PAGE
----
A Case Study and Tutorial in Using IT Knowledge Based Tools Part 1: Decision Support Discussion
Written By: E. Robins
Published On: May 2001
A Case Study and Tutorial in Using IT Knowledge Based Tools
1: Decision Support Discussion
Most business managers, whether vendors, vendor clients or implementers,
are unaware of the fundamental capabilities that knowledge based decision
support can provide to minimize project risk for all sides of technology
utilization. Given that over 90% of IT projects fail on first attempt,
according to the Standish Group, more thought and research on the evaluation
and selection process is needed. Many of these failures - some 30% - are
the direct result of poor selections, and represent upward of $30 billion
in wasted investment annually.
the vendor side, the challenge of educating the potential client of their
offerings results in long sales cycles, meticulous and numerous RFI responses,
and potential for a mismatch, resulting in projects that can go awry.
These failed projects do not bode well for the vendor, since the sales
cycle costs can only rise, and their reputation can suffer. Consequences
can be more severe for the client where it can, in extreme cases, lead
to business failure. For implementers, the issue is similar: having inadequate
information for the implementation phase means an inability to properly
plan and execute the implementation, or for a consultant to assist the
end client in making proper technology decisions. Implementers (which
can be internal IT departments as well as consultants) can also find that
decision-maker indecision leads to lengthened sales cycles, missed opportunities,
and risk of competitive intrusion. The root cause of this indecision is
an inability of the implementer to give confidence to the stakeholders
of their choice of solution.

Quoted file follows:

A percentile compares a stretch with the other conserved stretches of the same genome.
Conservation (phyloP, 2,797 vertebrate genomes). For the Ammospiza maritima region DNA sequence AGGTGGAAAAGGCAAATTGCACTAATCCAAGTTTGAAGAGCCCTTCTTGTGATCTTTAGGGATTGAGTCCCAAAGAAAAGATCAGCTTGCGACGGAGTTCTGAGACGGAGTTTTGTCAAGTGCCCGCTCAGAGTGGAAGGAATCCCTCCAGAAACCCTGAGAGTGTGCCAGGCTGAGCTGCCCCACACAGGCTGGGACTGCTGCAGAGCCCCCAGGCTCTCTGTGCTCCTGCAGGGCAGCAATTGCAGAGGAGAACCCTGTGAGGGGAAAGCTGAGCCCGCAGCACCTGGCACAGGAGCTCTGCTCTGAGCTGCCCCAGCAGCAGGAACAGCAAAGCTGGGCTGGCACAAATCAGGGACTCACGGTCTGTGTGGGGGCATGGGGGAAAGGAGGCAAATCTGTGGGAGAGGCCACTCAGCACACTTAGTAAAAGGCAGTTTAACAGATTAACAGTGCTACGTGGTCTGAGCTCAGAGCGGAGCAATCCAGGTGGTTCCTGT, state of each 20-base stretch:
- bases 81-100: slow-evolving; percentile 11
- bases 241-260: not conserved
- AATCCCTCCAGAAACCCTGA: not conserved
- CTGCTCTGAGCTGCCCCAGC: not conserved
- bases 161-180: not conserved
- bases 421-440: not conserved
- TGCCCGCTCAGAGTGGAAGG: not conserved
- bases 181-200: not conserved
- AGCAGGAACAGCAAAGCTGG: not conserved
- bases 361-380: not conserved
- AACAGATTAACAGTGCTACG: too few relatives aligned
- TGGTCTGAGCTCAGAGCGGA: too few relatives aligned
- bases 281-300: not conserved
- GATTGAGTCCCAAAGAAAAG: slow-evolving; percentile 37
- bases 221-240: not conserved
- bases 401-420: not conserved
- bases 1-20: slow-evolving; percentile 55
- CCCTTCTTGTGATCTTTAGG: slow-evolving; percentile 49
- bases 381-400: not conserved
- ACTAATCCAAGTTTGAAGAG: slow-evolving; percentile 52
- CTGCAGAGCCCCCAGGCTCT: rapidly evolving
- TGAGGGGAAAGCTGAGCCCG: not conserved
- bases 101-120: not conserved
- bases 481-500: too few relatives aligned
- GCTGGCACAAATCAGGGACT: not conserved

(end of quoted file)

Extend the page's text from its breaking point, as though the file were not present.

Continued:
sides need thought and research to build data and process information
in a meaningful context, which takes time and costs money for all participants
going through the selection process. But without spending time, thought,
research and money there is increased business risk to all.
cut away from this devil-and-the-deep-blue-sea conundrum means looking
under the hood of evaluation and selection practices, to determine if
there are better ways of moving through them. There is certainly room
to ask the fundamental question of whether the current practice of RFI
/ RFP processes, among other internal organizational procedures, are adequate
to the task of selecting complex systems. The record indicates there is
much room for improvement.
essence, for complex selections, the human-machine combination has to
work together to drive the solution. Both have to be understood and complement
each other in the process. It is easy for the human to be overwhelmed,
or simply run out of time, and the machine interface and engine to be
inadequate to the task. However, the results must benefit the process
if human and machine can function effectively together to process information
and avoid the pitfalls of past selection processes.
the second part of this article, we shall follow a simplified process
as an illustration. This method was used by the author to conduct the
selection on a personal device assistant (PDA). Though a PDA is far less
complex than an ERP system, processes and procedures enabling narrowing
down of solutions, and avoiding dissatisfaction, while taking on assessed
risks, are part of the process embedded in Knowledge Based Selection methods.
This Note: This is a two part note with Part 1 containing a discussion
of the use of an IT Knowledge Based selection tool as part of a Decision
Support System selection process. Part 2 is a tutorial which illustrates
using such a system to select the personal device assistant (PDA).
of Decision Support System
Traditionally, DSSs (Decision Support Systems) have largely been used
for internal corporate support. However, there is a growing trend to combine
DSS and knowledge bases for product and project evaluation that can benefit
all sides, leading to a methodology called Knowledge Based Selection.
Getting the methods and the technology right is important. This is the
main focus of TECs value proposition through its research and tools development
the benefits from using knowledge driven selection processes requires
two key components: accurate data and a clear process enabling stakeholders